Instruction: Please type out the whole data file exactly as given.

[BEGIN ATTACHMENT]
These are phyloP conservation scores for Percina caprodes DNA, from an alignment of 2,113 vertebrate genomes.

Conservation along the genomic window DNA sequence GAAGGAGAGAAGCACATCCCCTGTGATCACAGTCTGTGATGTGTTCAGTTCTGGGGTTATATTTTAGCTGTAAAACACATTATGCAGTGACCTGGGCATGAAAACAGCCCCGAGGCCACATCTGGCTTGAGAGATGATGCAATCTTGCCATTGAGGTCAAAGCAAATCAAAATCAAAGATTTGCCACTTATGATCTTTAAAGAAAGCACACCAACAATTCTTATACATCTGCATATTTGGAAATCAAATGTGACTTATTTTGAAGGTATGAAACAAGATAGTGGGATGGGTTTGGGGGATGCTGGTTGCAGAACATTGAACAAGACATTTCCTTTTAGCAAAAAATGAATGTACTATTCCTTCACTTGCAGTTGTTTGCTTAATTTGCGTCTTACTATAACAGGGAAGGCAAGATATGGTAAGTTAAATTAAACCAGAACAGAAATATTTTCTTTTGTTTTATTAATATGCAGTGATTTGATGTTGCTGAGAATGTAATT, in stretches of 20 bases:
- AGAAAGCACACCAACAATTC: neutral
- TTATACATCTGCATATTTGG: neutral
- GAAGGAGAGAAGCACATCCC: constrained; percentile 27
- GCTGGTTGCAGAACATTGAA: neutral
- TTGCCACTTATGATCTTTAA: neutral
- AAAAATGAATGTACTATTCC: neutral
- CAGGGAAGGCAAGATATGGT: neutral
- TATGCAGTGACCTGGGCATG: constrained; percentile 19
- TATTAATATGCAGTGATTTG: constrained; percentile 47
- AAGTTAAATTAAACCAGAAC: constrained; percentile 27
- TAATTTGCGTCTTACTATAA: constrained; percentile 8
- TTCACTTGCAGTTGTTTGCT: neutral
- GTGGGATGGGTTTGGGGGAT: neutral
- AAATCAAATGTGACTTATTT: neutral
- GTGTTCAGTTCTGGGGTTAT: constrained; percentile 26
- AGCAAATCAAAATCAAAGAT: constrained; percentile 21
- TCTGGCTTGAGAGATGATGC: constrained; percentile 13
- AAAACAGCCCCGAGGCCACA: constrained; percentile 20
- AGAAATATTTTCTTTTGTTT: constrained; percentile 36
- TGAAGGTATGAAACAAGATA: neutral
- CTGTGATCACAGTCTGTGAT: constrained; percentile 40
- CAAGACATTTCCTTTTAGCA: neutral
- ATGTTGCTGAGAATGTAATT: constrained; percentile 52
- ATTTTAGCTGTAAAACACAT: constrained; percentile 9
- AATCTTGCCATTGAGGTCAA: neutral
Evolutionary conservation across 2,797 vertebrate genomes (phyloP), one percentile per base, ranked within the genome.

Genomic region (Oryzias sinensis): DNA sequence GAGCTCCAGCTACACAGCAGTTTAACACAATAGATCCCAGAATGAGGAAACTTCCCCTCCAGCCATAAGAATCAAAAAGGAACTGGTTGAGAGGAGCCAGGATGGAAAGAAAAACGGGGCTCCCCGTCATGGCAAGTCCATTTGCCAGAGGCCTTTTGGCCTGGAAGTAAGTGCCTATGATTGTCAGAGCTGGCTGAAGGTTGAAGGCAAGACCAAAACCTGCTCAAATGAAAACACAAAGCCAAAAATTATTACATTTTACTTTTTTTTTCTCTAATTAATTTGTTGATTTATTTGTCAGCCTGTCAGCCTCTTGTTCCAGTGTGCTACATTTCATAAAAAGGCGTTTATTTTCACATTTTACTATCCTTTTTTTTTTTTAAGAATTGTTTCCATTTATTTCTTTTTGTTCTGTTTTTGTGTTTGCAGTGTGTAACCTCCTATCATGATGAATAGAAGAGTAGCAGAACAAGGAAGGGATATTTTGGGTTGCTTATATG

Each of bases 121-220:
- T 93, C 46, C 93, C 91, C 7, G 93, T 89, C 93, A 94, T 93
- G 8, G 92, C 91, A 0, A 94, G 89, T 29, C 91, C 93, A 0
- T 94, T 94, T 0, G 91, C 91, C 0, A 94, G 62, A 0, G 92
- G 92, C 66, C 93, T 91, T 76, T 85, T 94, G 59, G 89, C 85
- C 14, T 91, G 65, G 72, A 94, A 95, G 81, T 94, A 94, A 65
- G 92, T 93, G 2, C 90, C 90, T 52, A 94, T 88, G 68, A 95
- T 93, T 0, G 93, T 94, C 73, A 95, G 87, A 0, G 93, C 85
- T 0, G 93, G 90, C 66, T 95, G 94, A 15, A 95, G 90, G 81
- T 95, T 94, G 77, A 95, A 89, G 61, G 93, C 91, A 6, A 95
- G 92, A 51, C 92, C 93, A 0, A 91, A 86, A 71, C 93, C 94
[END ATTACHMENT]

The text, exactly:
These are phyloP conservation scores for Percina caprodes DNA, from an alignment of 2,113 vertebrate genomes.

Conservation along the genomic window DNA sequence GAAGGAGAGAAGCACATCCCCTGTGATCACAGTCTGTGATGTGTTCAGTTCTGGGGTTATATTTTAGCTGTAAAACACATTATGCAGTGACCTGGGCATGAAAACAGCCCCGAGGCCACATCTGGCTTGAGAGATGATGCAATCTTGCCATTGAGGTCAAAGCAAATCAAAATCAAAGATTTGCCACTTATGATCTTTAAAGAAAGCACACCAACAATTCTTATACATCTGCATATTTGGAAATCAAATGTGACTTATTTTGAAGGTATGAAACAAGATAGTGGGATGGGTTTGGGGGATGCTGGTTGCAGAACATTGAACAAGACATTTCCTTTTAGCAAAAAATGAATGTACTATTCCTTCACTTGCAGTTGTTTGCTTAATTTGCGTCTTACTATAACAGGGAAGGCAAGATATGGTAAGTTAAATTAAACCAGAACAGAAATATTTTCTTTTGTTTTATTAATATGCAGTGATTTGATGTTGCTGAGAATGTAATT, in stretches of 20 bases:
- AGAAAGCACACCAACAATTC: neutral
- TTATACATCTGCATATTTGG: neutral
- GAAGGAGAGAAGCACATCCC: constrained; percentile 27
- GCTGGTTGCAGAACATTGAA: neutral
- TTGCCACTTATGATCTTTAA: neutral
- AAAAATGAATGTACTATTCC: neutral
- CAGGGAAGGCAAGATATGGT: neutral
- TATGCAGTGACCTGGGCATG: constrained; percentile 19
- TATTAATATGCAGTGATTTG: constrained; percentile 47
- AAGTTAAATTAAACCAGAAC: constrained; percentile 27
- TAATTTGCGTCTTACTATAA: constrained; percentile 8
- TTCACTTGCAGTTGTTTGCT: neutral
- GTGGGATGGGTTTGGGGGAT: neutral
- AAATCAAATGTGACTTATTT: neutral
- GTGTTCAGTTCTGGGGTTAT: constrained; percentile 26
- AGCAAATCAAAATCAAAGAT: constrained; percentile 21
- TCTGGCTTGAGAGATGATGC: constrained; percentile 13
- AAAACAGCCCCGAGGCCACA: constrained; percentile 20
- AGAAATATTTTCTTTTGTTT: constrained; percentile 36
- TGAAGGTATGAAACAAGATA: neutral
- CTGTGATCACAGTCTGTGAT: constrained; percentile 40
- CAAGACATTTCCTTTTAGCA: neutral
- ATGTTGCTGAGAATGTAATT: constrained; percentile 52
- ATTTTAGCTGTAAAACACAT: constrained; percentile 9
- AATCTTGCCATTGAGGTCAA: neutral
Evolutionary conservation across 2,797 vertebrate genomes (phyloP), one percentile per base, ranked within the genome.

Genomic region (Oryzias sinensis): DNA sequence GAGCTCCAGCTACACAGCAGTTTAACACAATAGATCCCAGAATGAGGAAACTTCCCCTCCAGCCATAAGAATCAAAAAGGAACTGGTTGAGAGGAGCCAGGATGGAAAGAAAAACGGGGCTCCCCGTCATGGCAAGTCCATTTGCCAGAGGCCTTTTGGCCTGGAAGTAAGTGCCTATGATTGTCAGAGCTGGCTGAAGGTTGAAGGCAAGACCAAAACCTGCTCAAATGAAAACACAAAGCCAAAAATTATTACATTTTACTTTTTTTTTCTCTAATTAATTTGTTGATTTATTTGTCAGCCTGTCAGCCTCTTGTTCCAGTGTGCTACATTTCATAAAAAGGCGTTTATTTTCACATTTTACTATCCTTTTTTTTTTTTAAGAATTGTTTCCATTTATTTCTTTTTGTTCTGTTTTTGTGTTTGCAGTGTGTAACCTCCTATCATGATGAATAGAAGAGTAGCAGAACAAGGAAGGGATATTTTGGGTTGCTTATATG

Each of bases 121-220:
- T 93, C 46, C 93, C 91, C 7, G 93, T 89, C 93, A 94, T 93
- G 8, G 92, C 91, A 0, A 94, G 89, T 29, C 91, C 93, A 0
- T 94, T 94, T 0, G 91, C 91, C 0, A 94, G 62, A 0, G 92
- G 92, C 66, C 93, T 91, T 76, T 85, T 94, G 59, G 89, C 85
- C 14, T 91, G 65, G 72, A 94, A 95, G 81, T 94, A 94, A 65
- G 92, T 93, G 2, C 90, C 90, T 52, A 94, T 88, G 68, A 95
- T 93, T 0, G 93, T 94, C 73, A 95, G 87, A 0, G 93, C 85
- T 0, G 93, G 90, C 66, T 95, G 94, A 15, A 95, G 90, G 81
- T 95, T 94, G 77, A 95, A 89, G 61, G 93, C 91, A 6, A 95
- G 92, A 51, C 92, C 93, A 0, A 91, A 86, A 71, C 93, C 94